10. […] month I released my first small e-book, which is based on some of the content from my most popular budget posts.  I really enjoyed the process!  Since the book is small I decided to list it for $2.99 and give […]

  11. Erinn says:

    You are seriously just the cutest! I happened across your blog and quickly added it to my feedly! I am always looking for ways to save money on food for my family and I love the tips I’ve already found on here, so thank you! I love how you relate budgeting to building character because I have learned that myself over the last two years.

    Also sending prayers your way at the loss of your father, I promise that God is aware of you and will comfort you.

    Thank you again for this fabulous resource!

    • Carissa says:

      Thank you for those kids words, Erin. I’m really glad these tips are practical for your family!!
      And yes, praise God for his nearness even during this hard season. I’m so thankful He’s promised never to leave me.
      -Carissa

  12. Tia says:

    Thanks for sharing! Do you eat much processed foods? We are trying to cut most out.

  13. This was such a fun read! And I’m in awe. Up until this year we did a $200 grocery budget (that amount also included toiletries, diapers, cleaning supplies etc.) BUT I do quite a bit of couponing and therefore stockpiling too. I don’t think I would be able to do it otherwise. (And just in case you are wondering, we now budget $220 due to the birth of another child and rising food costs.)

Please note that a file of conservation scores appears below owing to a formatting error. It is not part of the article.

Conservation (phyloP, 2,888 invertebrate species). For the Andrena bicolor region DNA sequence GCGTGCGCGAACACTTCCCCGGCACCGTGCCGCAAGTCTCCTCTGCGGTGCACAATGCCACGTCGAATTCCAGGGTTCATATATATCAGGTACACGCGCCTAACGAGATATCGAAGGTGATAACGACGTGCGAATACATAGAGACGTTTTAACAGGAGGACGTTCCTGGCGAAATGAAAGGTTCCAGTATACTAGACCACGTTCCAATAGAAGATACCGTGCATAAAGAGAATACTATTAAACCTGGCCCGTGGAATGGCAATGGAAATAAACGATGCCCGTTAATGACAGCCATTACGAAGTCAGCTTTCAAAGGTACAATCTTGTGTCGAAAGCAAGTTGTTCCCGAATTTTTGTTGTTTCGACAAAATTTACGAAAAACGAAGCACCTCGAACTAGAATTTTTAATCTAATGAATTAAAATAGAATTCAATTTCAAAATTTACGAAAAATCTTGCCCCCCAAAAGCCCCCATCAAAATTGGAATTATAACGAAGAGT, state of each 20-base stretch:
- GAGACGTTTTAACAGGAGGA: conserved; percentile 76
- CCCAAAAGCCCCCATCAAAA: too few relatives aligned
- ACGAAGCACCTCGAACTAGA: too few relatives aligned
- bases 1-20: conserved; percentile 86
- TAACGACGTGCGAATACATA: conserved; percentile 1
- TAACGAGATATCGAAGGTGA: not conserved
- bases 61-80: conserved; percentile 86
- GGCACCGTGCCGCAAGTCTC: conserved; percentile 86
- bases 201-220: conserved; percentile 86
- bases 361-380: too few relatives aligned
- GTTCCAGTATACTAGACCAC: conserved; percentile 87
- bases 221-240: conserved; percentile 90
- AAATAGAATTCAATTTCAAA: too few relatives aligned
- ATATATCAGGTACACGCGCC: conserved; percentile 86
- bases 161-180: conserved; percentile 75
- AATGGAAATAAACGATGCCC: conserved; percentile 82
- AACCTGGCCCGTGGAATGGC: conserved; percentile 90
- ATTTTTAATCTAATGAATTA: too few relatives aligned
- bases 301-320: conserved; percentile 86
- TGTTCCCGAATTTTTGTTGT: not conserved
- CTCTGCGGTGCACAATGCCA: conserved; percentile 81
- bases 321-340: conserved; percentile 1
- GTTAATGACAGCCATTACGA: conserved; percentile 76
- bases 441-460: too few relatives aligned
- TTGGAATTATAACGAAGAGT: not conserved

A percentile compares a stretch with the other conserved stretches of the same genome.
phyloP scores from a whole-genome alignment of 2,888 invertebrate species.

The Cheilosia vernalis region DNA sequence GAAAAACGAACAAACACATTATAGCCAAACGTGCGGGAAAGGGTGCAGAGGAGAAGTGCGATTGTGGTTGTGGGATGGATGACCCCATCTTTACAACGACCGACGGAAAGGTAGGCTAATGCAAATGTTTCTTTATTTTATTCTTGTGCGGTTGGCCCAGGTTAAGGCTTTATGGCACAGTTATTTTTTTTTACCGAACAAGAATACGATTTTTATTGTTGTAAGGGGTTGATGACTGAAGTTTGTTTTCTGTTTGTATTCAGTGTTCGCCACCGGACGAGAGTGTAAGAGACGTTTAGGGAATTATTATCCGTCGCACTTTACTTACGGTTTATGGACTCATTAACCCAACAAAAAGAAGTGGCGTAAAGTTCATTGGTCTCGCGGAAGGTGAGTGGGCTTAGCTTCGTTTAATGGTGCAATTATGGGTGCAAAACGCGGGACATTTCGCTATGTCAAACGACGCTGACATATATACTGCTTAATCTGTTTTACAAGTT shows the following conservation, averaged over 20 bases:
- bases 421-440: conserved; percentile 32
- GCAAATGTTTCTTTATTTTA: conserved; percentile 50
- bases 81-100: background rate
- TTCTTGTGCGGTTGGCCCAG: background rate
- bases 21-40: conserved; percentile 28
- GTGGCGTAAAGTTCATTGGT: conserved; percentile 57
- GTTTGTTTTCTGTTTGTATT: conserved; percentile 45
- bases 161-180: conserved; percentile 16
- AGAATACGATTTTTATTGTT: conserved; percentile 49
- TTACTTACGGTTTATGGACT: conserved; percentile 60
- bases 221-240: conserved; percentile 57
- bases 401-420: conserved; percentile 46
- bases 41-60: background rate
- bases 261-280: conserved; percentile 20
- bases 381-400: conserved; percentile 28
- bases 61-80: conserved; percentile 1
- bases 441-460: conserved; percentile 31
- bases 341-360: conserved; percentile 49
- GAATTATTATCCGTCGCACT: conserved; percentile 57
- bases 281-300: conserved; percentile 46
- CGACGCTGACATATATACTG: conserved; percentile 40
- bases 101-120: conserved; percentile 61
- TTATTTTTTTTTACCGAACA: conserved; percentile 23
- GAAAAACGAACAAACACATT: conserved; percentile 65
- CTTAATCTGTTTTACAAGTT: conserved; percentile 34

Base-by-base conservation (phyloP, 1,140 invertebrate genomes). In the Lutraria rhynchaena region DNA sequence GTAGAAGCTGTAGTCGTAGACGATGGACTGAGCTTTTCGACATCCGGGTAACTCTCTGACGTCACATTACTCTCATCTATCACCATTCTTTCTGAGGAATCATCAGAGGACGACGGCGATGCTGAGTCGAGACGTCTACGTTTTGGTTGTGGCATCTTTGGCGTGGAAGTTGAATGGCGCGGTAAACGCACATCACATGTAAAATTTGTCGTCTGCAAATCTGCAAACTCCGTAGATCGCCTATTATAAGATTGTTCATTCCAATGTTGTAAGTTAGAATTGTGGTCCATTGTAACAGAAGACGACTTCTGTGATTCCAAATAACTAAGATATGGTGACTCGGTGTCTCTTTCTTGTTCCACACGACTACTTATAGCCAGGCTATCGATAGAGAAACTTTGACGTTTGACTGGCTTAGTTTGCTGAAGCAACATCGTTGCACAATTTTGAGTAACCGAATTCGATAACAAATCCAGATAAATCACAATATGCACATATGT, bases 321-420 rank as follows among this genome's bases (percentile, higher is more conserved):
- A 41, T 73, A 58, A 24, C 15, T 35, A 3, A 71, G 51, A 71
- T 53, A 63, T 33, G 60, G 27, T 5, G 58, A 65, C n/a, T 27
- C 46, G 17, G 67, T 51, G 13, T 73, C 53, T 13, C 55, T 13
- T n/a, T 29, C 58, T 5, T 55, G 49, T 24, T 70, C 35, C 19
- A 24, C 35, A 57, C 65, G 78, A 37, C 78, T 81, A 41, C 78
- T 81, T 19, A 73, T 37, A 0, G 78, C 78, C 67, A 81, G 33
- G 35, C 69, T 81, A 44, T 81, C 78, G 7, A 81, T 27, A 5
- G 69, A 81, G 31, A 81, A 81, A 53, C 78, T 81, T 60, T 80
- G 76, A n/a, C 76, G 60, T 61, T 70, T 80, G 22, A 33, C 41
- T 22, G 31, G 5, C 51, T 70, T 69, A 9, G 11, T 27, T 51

Anyway, I love the way you do your shopping list into priority categories. So brilliant! And the thing of adding an approx. dollar amount is great too. And I had to laugh at your “Aint’ nobody got time for dat” comment. That’s exactly our approach around here. You’d be amazed at how many people think it’s terrible and that we are depriving our kiddos but honestly, we see it as a good thing and it’s helped our kids learn that they can’t have everything they want and it’s also taught them to enjoy the little things (like the fresh strawberries that I got for free the other week with a coupon.)

    I know you said that you don’t have time for using many coupons but I beg you to reconsider. You don’t have to go into it big time but honestly, if you could just spare another 15 to 20 min. a week checking coupon match-up for Kroger and Walgreens on a deal blog, you’d be amazed at how much more you could save. I know I’ve been amazed!

    Thanks for the inspiring read and kudos to you for being brave enough to do what others might call crazy! You’ll not regret it when you can say you are debt free! :)

  14. Kim says: